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SANS NewsBites is a semiweekly high-level executive summary of the most important news articles that have been published on computer security during the last week. Each news item is very briefly summarized and includes a reference on the web for detailed information, if possible.

Spend five minutes per week to keep up with the high-level perspective of all the latest security news. New issues are delivered free every Tuesday and Friday.

Volume XXII - Issue #61

August 4, 2020

Organizations Paying Ransomware Extortion as More Exfiltrated Data Is Published


SANS NewsBites                August 4, 2020                Vol. 22, Num. 061



  Ransomware Operators Publish Data Allegedly Stolen from LG, Xerox

  Blackbaud Paid Ransomware Demand

  Bleeping Computer: Garmin Paid Ransomware Demand

  US Travel Agency CWT Reportedly Paid $4.5M Ransomware Demand

  Texas School District Will Pay Ransomware Demand

  No More Ransom Website Helps Ransomware Victims                                                      


  Three Arrested in Connection With the Twitter Hack

  GandCrab Suspect Arrested

  FastPOS Author Pleads Guilty to RICO Conspiracy

  Taidoor RAT

  BootHole Fix is Causing Problems

  Update Available for WordPress Newsletter Plugin Flaws

  Citizen Lab: NSO Used to Spy on Clergy, Supporters of Political Opposition in Togo


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--Ransomware Operators Publish Data Allegedly Stolen from LG, Xerox

(August 4, 2020)

Maze ransomware operators have published data they claim to have taken from internal networks at LG and Xerox after the companies declined to pay a ransom. In a June email exchange with ZDNet, Maze operators say they did not launch ransomware on LG's network, but only exfiltrated data.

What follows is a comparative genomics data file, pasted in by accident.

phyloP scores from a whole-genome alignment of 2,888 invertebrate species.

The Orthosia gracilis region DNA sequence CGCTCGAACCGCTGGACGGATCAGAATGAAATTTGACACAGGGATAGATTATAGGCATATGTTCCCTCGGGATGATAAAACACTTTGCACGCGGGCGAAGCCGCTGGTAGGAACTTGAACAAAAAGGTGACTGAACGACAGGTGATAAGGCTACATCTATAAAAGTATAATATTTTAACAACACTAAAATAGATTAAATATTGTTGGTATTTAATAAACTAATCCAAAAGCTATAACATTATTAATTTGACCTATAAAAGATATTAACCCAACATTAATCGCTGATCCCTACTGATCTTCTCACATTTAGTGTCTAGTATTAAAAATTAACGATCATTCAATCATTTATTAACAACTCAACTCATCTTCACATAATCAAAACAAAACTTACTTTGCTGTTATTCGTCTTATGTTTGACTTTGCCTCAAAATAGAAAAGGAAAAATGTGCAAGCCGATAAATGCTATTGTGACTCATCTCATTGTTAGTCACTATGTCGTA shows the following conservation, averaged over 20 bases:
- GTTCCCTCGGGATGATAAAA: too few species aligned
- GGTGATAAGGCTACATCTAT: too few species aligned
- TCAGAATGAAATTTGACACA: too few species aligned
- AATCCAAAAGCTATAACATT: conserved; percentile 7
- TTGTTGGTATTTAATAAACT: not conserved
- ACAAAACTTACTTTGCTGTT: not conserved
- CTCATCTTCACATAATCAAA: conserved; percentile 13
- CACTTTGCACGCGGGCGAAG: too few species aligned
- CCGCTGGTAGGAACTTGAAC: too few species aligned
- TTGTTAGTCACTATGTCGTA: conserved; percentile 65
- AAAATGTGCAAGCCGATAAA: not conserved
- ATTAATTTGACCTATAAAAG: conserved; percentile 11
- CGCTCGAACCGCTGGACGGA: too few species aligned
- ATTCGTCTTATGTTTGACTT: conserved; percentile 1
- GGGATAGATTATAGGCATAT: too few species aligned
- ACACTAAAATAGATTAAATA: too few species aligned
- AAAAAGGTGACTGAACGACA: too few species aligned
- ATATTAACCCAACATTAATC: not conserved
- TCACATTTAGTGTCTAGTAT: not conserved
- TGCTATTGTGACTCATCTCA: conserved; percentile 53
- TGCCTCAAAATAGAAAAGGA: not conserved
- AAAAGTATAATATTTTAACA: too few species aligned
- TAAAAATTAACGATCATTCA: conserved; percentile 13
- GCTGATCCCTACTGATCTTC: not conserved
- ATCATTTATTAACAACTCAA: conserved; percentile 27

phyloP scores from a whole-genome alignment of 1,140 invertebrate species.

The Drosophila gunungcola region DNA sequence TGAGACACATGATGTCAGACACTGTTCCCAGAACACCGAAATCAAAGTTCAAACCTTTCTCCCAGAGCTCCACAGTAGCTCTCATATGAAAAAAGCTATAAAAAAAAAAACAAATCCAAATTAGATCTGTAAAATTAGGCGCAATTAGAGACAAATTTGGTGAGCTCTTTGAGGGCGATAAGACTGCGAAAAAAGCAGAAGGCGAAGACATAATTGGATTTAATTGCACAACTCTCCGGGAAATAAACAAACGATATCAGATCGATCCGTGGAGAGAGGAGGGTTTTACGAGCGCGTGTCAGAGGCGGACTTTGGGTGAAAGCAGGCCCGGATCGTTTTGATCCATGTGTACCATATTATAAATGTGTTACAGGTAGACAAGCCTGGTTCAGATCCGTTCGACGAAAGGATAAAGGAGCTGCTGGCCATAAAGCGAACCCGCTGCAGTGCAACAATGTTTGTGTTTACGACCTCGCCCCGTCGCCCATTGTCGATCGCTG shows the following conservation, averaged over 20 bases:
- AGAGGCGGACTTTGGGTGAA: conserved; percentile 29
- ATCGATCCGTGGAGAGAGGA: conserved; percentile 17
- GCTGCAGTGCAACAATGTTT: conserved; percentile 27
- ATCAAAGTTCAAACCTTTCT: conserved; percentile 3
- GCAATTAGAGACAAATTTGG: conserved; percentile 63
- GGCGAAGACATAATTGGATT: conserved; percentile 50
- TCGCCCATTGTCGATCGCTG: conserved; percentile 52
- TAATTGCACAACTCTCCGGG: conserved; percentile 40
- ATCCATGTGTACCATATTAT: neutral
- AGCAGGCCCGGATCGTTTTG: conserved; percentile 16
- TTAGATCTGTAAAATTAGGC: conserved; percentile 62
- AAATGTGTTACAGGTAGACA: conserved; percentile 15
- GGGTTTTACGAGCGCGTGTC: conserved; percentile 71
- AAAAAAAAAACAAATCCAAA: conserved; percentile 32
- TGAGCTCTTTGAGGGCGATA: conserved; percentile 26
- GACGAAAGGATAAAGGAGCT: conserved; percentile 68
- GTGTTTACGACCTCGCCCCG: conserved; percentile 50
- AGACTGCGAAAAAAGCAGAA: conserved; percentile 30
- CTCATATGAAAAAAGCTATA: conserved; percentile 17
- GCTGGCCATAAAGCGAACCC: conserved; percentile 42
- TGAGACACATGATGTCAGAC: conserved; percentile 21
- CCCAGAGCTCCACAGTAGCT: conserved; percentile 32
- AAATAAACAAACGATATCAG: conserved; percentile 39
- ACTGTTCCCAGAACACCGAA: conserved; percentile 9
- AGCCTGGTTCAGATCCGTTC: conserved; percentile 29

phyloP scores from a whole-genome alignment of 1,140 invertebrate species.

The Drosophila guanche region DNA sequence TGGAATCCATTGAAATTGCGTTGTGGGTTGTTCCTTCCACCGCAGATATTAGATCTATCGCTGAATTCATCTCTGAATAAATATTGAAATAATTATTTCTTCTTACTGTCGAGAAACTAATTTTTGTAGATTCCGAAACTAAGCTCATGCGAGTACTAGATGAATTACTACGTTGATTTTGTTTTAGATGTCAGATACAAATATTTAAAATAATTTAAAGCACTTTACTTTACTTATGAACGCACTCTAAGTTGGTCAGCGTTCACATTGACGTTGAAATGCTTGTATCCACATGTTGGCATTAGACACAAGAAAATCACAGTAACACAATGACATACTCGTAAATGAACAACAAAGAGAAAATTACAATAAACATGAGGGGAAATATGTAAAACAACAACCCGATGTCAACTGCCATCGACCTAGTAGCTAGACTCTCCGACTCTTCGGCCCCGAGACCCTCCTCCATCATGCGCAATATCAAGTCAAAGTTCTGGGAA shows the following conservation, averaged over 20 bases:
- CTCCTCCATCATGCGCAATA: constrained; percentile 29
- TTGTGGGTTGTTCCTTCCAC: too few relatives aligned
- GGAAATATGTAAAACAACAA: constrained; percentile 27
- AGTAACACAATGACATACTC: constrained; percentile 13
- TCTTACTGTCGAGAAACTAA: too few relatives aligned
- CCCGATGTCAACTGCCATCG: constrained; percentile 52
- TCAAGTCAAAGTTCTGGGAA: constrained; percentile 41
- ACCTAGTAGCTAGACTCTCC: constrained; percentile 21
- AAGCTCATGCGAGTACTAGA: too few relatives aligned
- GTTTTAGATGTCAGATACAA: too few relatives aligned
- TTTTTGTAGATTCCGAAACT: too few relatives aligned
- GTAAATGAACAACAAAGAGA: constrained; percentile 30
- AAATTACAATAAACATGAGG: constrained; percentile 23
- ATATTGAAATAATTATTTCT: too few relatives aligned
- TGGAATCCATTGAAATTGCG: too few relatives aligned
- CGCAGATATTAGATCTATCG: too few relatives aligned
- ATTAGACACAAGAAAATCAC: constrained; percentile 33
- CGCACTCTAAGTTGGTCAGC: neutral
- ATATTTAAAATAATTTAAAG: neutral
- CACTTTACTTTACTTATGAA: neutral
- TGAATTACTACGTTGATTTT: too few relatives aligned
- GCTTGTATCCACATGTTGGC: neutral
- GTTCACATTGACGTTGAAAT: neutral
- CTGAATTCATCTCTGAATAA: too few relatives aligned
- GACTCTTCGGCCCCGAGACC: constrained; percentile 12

[Editor Comments]

[Neely] Both systems ran Citrix ADC servers, vulnerable to CVE-2019-19781, which has been characterized as a favorite entry point for Maze Operators. Keeping your boundary and remote access devices patched, expeditiously, is critical with today's threat environment. Verify you can monitor and alert on exfiltration of data, including tuning and testing. Also, when considering breached data, remember to include assessing loss of intellectual property. Too often, the review is of customer or employee personal information.

Read more in:

ZDNet: Ransomware gang publishes tens of GBs of internal data from LG and Xerox


--Blackbaud Paid Ransomware Demand

(August 3, 2020)

Blackbaud's CEO says the company "discovered and stopped a sophisticated attempted ransomware attack." Blackbaud paid the ransomware demand in May 2020; the attack was publicly disclosed in July. Blackbaud provides customer relationship management (CRM) software for colleges and universities, non-profit groups, and others.   

[Editor Comments]

[Neely] In this issue we have several articles where the ransom was paid. Back in October, the FBI published updated guidance on payment ( acknowledging that there are cases where companies will pay. With exfiltrated data being published, payment is vastly incentivized. Beyond payment, ensure that adequate steps are taken to prevent recurrence as well as timely notification of the incident, status, and resolution to affected parties to allow them to take appropriate actions, and to include required breach notifications to regulators and customers.

Read more in:

The Register: 'We stopped ransomware' boasts Blackbaud CEO. And by 'stopped' he means 'got insurance to pay off crooks'


--Bleeping Computer: Garmin Paid Ransomware Demand

(August 3, 2020)

According to a report in Bleeping Computer, Garmin received the WastedLocker ransomware encryption key on July 25, two days after its network was hit with the malware. While it is not known how much Garmin paid the WastedLocker operators, the initial demand was reportedly $10 million. Bleeping Computer obtained "access to an executable created by the Garmin IT department to decrypt a workstation and then install a variety of security software on the machine."

[Editor Comments]